Using Family Trusts to stream to save tax – Part 1

Using Family Trusts to stream to save tax – Part 1

Family trusts can be a very effective vehicle for tax planning. A family trust does not pay income tax or capital gains tax.  Instead, the income and/or capital gains earned by a family trust have to be distributed to a beneficiary, who pays the tax.

The tax effectiveness is achieved by distributing to low tax rate beneficiaries and even distributing different classes of income to different beneficiaries. This is called “streaming”.

The new streaming rules can be complex, so let’s look at some questions we have been asked:

1.What is the streaming rule?

There is no set rule. The trust deed will usually include a clause regarding what income can and can’t be streamed and how to calculate it.

If the deed is an old deed it may be silent in relation to streaming (ie. not include a clause re streaming).

The ATO have stated that the new streaming rules do not give the trustee a power to stream if they did not already have that power under the trust deed.

If there is no power to stream trust income in the trust deed, the deed can be changed – but significant care and legal advice is required.

2.What income can be streamed?

Franked dividends

  • It can be more beneficial to distribute franking credits to resident beneficiaries, than non-resident beneficiaries.
  • Franking credits can be wasted if distributed to a loss company or trust.
  • Franking credits can be more tax effective to a low tax rate beneficiary than a higher tax rate beneficiary.

Capital gains

  • One beneficiary could have a capital loss that the capital gain could be offset against.
  • The benefit of a discounted capital gain is lost where the capital gain is distributed to a company or to a non-resident (after 8 May, 2012).

3.What other income can be streamed?

Foreign source income

  • If distributed to a non-resident beneficiary it may not be taxable in Australia?
  • However the ATO have stated that only franked dividends and capital gains can be streamed. Other income is required to be distributed on a proportionate basis amongst all the income beneficiaries.

4.What happens if the franked dividends aren’t streamed?

Trust income doesn’t have to be streamed to different beneficiaries. If it is not, then the franked dividends and attached franking credits are split amongst the income beneficiaries on a proportionate basis. (eg 25% each to 4 beneficiaries). Note that there are also rules for the trust to be able to distribute the attached franking credits, which require the trust to have positive net income and taxable income.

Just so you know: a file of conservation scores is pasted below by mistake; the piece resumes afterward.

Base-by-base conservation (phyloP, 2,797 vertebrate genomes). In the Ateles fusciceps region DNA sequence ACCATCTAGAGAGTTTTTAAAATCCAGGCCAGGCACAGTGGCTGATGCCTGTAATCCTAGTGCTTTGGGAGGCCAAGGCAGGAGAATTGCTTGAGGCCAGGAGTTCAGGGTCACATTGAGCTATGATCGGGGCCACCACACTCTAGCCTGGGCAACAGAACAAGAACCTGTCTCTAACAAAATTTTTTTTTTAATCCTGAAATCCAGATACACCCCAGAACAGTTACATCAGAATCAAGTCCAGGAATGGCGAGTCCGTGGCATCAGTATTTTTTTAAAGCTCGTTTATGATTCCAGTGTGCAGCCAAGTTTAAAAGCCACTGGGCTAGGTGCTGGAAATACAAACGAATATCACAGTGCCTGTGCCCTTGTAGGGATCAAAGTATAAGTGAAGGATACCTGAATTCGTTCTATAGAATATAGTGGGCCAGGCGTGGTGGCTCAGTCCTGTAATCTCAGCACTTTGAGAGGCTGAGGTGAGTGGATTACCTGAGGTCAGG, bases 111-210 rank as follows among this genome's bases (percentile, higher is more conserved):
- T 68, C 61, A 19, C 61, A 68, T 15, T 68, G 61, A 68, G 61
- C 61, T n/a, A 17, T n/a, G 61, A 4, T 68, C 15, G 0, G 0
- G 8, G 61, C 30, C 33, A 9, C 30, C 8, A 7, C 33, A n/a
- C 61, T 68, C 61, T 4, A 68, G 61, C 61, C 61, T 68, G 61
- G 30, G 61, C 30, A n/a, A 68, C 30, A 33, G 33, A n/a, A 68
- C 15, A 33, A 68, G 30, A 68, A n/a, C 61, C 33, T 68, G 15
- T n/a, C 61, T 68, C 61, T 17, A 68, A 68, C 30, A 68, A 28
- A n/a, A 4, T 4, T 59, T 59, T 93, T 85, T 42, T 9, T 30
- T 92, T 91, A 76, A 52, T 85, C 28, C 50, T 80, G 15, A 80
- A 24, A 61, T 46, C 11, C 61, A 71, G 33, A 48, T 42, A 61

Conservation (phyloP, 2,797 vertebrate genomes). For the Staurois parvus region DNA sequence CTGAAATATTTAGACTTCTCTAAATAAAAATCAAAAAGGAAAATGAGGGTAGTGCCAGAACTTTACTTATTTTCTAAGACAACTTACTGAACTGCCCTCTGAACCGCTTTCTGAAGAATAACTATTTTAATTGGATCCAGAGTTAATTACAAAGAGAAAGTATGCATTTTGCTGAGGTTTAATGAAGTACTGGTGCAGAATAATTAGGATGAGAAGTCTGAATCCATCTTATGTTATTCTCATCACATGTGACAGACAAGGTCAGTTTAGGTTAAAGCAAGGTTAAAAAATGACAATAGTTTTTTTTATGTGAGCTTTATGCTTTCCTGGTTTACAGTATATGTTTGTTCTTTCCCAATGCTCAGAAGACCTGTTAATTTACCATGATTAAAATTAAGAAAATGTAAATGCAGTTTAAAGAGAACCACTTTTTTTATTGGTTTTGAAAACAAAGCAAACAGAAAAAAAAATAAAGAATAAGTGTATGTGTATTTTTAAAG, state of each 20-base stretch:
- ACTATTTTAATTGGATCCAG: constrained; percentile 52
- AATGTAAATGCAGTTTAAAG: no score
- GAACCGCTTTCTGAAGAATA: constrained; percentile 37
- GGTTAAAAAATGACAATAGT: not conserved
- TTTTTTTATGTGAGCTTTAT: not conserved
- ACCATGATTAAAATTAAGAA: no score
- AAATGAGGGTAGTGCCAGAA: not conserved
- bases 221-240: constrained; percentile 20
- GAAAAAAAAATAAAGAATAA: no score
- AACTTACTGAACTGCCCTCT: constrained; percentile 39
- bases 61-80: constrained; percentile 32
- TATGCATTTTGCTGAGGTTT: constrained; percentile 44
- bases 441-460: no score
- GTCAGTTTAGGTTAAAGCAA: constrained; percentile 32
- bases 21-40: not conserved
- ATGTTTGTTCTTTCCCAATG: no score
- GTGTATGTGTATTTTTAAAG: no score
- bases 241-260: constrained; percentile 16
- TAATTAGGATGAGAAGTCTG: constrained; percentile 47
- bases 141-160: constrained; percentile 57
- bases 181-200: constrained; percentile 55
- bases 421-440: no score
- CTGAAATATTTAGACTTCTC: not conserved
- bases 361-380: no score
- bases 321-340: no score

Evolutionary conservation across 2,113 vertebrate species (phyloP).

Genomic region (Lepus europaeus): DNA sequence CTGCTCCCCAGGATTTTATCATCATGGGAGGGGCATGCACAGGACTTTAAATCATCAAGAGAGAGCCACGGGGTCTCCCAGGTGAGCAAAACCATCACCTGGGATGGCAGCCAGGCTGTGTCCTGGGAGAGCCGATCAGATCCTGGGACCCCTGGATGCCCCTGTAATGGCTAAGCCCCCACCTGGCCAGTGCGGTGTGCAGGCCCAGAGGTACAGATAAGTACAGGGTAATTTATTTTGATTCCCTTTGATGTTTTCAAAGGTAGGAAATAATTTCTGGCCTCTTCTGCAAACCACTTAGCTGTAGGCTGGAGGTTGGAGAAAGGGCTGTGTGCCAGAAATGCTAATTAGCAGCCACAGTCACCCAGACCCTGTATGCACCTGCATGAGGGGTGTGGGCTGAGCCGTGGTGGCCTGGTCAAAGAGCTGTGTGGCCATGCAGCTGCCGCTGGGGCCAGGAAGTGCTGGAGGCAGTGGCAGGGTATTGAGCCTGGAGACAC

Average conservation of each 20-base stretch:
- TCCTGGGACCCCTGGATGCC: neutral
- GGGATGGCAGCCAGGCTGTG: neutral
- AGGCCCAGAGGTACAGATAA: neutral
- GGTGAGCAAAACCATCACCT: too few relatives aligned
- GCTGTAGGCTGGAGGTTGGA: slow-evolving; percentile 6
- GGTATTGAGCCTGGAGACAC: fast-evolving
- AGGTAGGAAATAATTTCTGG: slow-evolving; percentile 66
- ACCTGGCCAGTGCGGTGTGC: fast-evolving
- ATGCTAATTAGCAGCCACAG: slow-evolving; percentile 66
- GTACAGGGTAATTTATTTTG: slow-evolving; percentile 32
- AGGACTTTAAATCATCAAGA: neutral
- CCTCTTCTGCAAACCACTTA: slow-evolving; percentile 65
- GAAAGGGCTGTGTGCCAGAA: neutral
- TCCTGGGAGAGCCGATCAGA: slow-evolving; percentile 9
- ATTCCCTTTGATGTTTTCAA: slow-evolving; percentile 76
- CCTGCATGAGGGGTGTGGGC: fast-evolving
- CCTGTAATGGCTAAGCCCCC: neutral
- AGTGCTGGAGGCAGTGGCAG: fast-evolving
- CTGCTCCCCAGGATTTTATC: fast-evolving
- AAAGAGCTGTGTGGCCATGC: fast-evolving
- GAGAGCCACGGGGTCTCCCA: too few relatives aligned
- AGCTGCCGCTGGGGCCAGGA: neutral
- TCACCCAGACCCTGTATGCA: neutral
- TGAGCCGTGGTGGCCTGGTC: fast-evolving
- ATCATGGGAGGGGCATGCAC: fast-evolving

5.Can franking credits be lost?


The trust deed can determine how the income of the trust is calculated. This can result in there being a different trust income to taxable income and this determines whether the franking credits can be distributed to beneficiaries, either by streaming or by using the proportionate method.

If there is trust income but no taxable income of the trust the franking credits remain in the trust and are effectively lost (they aren’t refundable to the trust and they can’t be carried forward).

If there is no trust income (or there is a trust loss) but there is taxable income of the trust the franking credits also remain in the trust and are effectively lost.

Evan if the trust has positive trust income and taxable income there can be circumstances that still risk the franking credits being trapped in the trust. (eg, where the reason the trust has positive trust income is because a capital gain is included).

In this instance it may be beneficial to NOT distribute all the capital gain to one beneficiary.

We will provide more FAQ’s in relation to trust distribution streaming in the next edition of S & W Insight. As always, if you have any queries in this regard don’t hesitate to contact your client manager.

Kreston Stanley Williamson Team

*Correct as of March 2017

*Disclaimer – this article has been produced by Kreston Stanley Williamson as a service to its clients and associates. The information contained in the article is of general comment only and is not intended to be advice on any particular matter. Before acting on any areas contained in this article, it is imperative you seek specific advice relating to your particular circumstances. Liability limited by a scheme approved under professional standards legislation.

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